Today we're going to talk about agency, and why it's more difficult to get that from a modern game.

    How do more modern versions rob players of agency? Let's talk a bit about what agency is, and what issues remove it from our games.

    The term "Player Agency" comes from the study of interactive activities (Drama, Games, etc.) and specifically relates to feelings of empowerment that the participants have when their actions have effects that relate to their intention. One of the virtues of Agency in role playing games is the fact that it often (but not always) refers to "Unrestricted Self-Agency" because the interpreter of the players agency is a human being. Unrestricted Self-Agency referring to a limitless freedom to act. The two main factors in agency are freedom to make choices, and the results of choices being meaningful.

    Freedom of Choice through Game Design and Mechanics

    Encounter design In a recent Hackmaster game, a trio of 1st level characters managed (barely) to take down a frost giant. In my second example, during a recent run of Keep on the Borderlands, our party of first level players took out the ogre with no casualties.

    To provide freedom of choice, it is important that players be able to deal with encounters of all different types. This is important, because it makes the choice of whether to engage in the encounter meaningful. It is possible for a low level party to beat drastically more powerful opponents, though unlikely.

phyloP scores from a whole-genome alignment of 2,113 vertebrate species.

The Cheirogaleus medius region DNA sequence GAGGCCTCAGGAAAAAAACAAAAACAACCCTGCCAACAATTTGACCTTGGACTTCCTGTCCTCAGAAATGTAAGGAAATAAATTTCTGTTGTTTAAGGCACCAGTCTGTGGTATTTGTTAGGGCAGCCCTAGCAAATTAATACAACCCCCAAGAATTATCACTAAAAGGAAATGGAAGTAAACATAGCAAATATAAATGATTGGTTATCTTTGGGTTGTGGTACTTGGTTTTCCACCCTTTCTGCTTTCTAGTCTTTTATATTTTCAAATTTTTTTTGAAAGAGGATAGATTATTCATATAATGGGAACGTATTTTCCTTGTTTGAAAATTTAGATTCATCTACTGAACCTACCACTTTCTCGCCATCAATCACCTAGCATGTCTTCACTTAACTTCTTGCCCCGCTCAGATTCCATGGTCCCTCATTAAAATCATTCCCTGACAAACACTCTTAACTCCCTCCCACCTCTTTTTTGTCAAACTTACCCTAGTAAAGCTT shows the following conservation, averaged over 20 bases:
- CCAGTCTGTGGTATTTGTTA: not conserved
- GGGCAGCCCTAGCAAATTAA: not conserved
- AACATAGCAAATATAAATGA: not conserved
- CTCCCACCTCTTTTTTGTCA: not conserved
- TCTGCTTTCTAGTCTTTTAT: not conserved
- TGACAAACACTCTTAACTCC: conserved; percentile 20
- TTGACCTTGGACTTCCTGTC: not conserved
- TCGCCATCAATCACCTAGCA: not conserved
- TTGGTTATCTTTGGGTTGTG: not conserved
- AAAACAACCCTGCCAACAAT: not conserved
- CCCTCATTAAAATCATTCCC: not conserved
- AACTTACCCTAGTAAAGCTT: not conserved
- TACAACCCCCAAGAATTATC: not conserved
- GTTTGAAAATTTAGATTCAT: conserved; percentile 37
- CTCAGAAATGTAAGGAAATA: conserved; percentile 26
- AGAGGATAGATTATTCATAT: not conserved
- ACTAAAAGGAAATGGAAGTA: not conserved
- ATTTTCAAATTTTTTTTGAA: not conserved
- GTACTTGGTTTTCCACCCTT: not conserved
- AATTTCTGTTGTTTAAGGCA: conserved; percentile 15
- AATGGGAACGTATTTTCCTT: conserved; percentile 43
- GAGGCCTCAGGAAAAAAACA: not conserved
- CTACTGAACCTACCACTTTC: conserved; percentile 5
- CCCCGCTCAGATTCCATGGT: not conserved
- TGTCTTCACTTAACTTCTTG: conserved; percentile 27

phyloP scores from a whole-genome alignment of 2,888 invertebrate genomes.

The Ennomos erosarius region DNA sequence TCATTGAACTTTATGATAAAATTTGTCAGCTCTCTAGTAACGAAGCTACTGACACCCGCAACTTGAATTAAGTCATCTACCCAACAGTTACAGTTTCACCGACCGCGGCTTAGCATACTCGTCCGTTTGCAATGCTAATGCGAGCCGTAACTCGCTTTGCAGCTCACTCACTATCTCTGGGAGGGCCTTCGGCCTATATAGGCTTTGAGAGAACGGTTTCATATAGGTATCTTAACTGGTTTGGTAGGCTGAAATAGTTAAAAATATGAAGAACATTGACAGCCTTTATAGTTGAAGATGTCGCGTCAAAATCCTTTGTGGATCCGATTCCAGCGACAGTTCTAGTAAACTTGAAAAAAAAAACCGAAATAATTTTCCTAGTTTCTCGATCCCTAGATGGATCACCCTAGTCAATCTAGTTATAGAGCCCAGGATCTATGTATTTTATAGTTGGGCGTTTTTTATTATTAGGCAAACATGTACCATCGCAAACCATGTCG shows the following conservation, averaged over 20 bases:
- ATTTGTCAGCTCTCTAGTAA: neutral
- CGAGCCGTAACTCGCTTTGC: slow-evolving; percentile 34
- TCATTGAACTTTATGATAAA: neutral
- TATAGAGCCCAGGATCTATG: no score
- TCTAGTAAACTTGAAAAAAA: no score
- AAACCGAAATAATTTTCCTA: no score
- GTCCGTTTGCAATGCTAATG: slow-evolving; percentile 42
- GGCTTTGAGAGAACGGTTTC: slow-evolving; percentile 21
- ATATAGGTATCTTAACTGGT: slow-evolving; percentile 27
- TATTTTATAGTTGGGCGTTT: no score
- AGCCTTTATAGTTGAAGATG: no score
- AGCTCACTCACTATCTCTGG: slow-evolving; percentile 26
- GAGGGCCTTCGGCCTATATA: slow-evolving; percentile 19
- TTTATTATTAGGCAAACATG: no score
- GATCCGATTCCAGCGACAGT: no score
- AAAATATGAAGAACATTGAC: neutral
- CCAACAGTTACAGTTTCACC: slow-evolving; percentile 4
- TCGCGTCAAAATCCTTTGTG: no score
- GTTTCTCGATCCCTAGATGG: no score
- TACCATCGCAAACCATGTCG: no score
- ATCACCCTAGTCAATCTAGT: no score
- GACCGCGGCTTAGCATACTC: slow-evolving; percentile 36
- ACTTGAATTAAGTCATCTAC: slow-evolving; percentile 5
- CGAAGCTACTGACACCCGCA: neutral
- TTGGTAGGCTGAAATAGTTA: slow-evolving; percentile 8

Vast hit point inflation, the sea shift after the Roper Encounter fiasco in the Sunless Citadel leading to the thought that parties should only have 'level appropriate' encounters, and the general tendency to make damage scale by level, as well as the enormous focus on tactical combat all remove agency, because it isn't about where the players want to go, it's where the appropriate encounters are that dictate where they can go.

    Is it possible for a party of 3 first level characters in 4e (or 3e?) to beat a frost giant? Is it possible for a party of 4 first level characters in 4e to win against an ogre and half a dozen goblins? The point is in those systems, the encounters are designed to be appropriate, causing serious problems for characters if they attempt to tackle a more powerful monster.

    Other issues of game design that limit agency:

    Wealth by level Having a guide for approximate wealth is fine, but when you tell the players - no, you can't do that because it will give you more money/treasure/magic then you are arbitrarily "supposed" to have. This limits agency in the worst way.

    Having an artifact or a gold mine or a priceless diamond at first level should be a gateway to adventure. The benifits of having that money (wands, a nice sword/armor, a keep) should both be necessary to deal with the situation, as well as provide further impitus for adventure themselves. Being out of range on these things shouldn't break the game. To be clear, I am not talking about a game where rewards are constantly out of porportion to the risk - that also removes player agency because it makes the choices the player is making mean less.

    Scaling past the human norm Continuing to gain hit points and infinitely ascending armor class are some examples of what put 'high level' encounters out of reach of lower level players.